• Send TCP/IP packets to all IP addresses on the same Ethernet segment, but with fake MAC addresses. Normally the network interface card will drop packets with the wrong MAC address. However, some systems, when in promiscuous mode, will answer with a reset packet (RST). This may also work in a switched environment since switches forward broadcast packets that they don’t have MAC addresses listed for. Many newer sniffers have build in defenses for this technique by altering the way they handle MAC addresses.

  • Carefully monitor hub ports. Ideally you would have a network diagram and your cables would be labeled. Then, if something unusual appeared, such as a new device or a newly active hub port, you would recognize it. However, in reality, wiring closets and cabling can be a nightmare. If your hubs are being monitored with a protocol such as SNMP via a network management system, you may be able to use this information to detect any unusual connects and disconnects.

  • Remember how ARP is used to link IP addresses to MAC addresses. Normally an ARP is sent out as a broadcast to everyone. However, you could send out an ARP to a non-broadcast address, followed by a broadcast ping. No one should have your information in his or her ARP table except the sniffer because it was listening to all traffic, even the non-broadcast traffic. Therefore the computer with the sniffer would respond.

  • Use a honeypot. A honeypot is a server that is set up to monitor the activity of intruders. It contains fake data and services. In this case you could create fake administrator or user accounts on the honeypot and then create connections across the network to it using clear text protocols such as Telnet or FTP. If there are sniffers monitoring for user names and passwords they will see the honeypot and the intruder will eventually try to log into it. Honeypots run intrusion detection software to monitor activity, and special signatures can be added to trigger alerts when the fake accounts are used.

  • Carefully monitor your hosts. This includes disk space, CPU utilization, and response times. Sniffers gradually consume disk space each day as they log traffic, and they can sometimes put a noticeable load on the CPU. When the infected computer’s resources become consumed it will respond more slowly than normal.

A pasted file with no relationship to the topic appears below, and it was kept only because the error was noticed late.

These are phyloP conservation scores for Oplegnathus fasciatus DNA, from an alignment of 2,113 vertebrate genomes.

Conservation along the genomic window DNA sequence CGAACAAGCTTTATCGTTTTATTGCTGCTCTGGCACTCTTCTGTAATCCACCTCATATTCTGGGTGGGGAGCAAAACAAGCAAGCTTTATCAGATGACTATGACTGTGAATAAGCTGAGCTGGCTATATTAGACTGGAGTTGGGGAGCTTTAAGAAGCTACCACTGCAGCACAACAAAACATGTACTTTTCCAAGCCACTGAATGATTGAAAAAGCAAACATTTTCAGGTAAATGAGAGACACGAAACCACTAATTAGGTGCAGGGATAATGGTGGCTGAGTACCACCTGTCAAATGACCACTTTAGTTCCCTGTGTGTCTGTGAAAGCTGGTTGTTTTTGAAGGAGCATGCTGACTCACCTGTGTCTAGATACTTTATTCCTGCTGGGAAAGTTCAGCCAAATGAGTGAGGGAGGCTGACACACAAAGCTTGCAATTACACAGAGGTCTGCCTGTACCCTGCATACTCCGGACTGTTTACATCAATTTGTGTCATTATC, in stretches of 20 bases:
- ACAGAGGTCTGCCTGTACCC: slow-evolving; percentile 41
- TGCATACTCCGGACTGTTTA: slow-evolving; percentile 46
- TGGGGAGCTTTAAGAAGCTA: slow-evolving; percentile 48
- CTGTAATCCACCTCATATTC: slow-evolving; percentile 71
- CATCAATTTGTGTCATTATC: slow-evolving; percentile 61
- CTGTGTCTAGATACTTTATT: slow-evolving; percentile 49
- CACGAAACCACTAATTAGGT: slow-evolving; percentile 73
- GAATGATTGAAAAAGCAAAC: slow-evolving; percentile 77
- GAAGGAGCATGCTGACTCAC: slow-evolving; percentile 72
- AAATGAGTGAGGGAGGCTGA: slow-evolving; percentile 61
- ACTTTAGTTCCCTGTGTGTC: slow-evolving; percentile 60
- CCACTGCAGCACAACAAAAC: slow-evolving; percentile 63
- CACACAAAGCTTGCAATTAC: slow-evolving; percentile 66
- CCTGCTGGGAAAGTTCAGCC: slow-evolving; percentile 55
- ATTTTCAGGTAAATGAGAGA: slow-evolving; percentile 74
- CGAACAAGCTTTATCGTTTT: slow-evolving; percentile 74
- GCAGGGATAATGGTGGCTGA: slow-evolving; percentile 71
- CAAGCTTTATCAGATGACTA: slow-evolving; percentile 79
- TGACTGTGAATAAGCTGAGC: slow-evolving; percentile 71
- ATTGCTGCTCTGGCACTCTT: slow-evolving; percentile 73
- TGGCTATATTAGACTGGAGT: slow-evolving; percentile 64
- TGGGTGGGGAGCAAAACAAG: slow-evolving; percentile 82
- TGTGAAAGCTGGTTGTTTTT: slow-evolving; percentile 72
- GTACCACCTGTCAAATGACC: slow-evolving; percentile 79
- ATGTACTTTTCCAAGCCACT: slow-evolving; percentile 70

There are several tools that can be used to detect sniffers on your network. Many of them are outdated and no longer actively maintained, and sometimes just hard to find. Also, newer sniffers have been rewritten to evade their detection. However, we want to take a moment to mention some of them.

  • PromiScan Ver 0.27 This is a free program by Security Friday that is up-to-date and actively maintained. It runs on Windows 2000 and XP and requires the WinPcap driver. It can scan the local network looking for remote promiscuous mode adapters, using ARP packets. It can be downloaded from www.securityfriday.com/ToolDownload/_PromiScan/promiscan_doc.html.

  • AntiSniff This program was originally written by L0pht, but is no longer supported or maintained. Archived Windows and UNIX versions can be downloaded from http://packetstormsecurity.nl/sniffers/antisniff.

  • Sentinel This free program performs remote promiscuous detection, and runs on various versions of BSD and Linux. It requires the libpcap and libnet libraries to operate. It can be downloaded from www.packetfactory.net/projects/sentinel.

  • Neped Network Promiscuous Ethernet Detector is a free UNIX-based program originally written by the Apostols Group to remotely detect promiscuous mode network interface cards on Linux computers. It only detects on a subset of Linux systems with unpatched kernels before version 2.0.36. The Apostols website no longer exists and neped can be difficult to find. Currently there is a version located at www.dsinet.org/tools/network-sniffers/neped.c.

  • Check Promiscuous Mode (CPM) This is a free UNIX-based program developed by CERT/CC in response to increased network sniffing. More information, including the program, can be obtained from www.cert.org/advisories/CA-1994-01.html.

  • Ifstatus This is a free UNIX-based program to detect promiscuous mode interfaces on Solaris and AIX systems. It can be downloaded from ftp://ftp.cerias.purdue.edu/pub/tools/unix/sysutils/ifstatus.

  • Promisc.c This is a free UNIX-based program to detect promiscuous mode interfaces on Linux and some SunOS systems. It can be downloaded from www.dsinet.org/tools/network-sniffers/promisc.c.

Protecting Against Sniffers

So far you have learned what sniffing is and how it works. You have also learned some of the tricks that can be used by intruders to sniff where they aren’t supposed to, and some not-so-foolproof methods of detecting sniffers. None of this sheds much of a positive light on your plight to protect your network and data. Fortunately there are some methods that you can use on your network that offer protection against the passive attack known as sniffing.

We talked earlier about using switches on your network instead of hubs. However, we also learned the methods used to defeat switches. Using switches is a network best practice that will allow increased performance and security that should be used regardless of existing methods to evade them. While switches will present a barrier to casual sniffing, the best method of protecting your data is encryption. Encryption is the best form of protection against traffic interception, on public networks as well as your own internal networks. Intruders will still be able to sniff the traffic, but the data will appear unreadable. Only the intended recipient should be able to decrypt and read the data. Some methods of encryption still leave the headers in cleartext, so the intruder will be able to see the source and destination addresses and possibly map the network, but the data will be obscured. Other forms of encryption will also mask the header portion of the packet.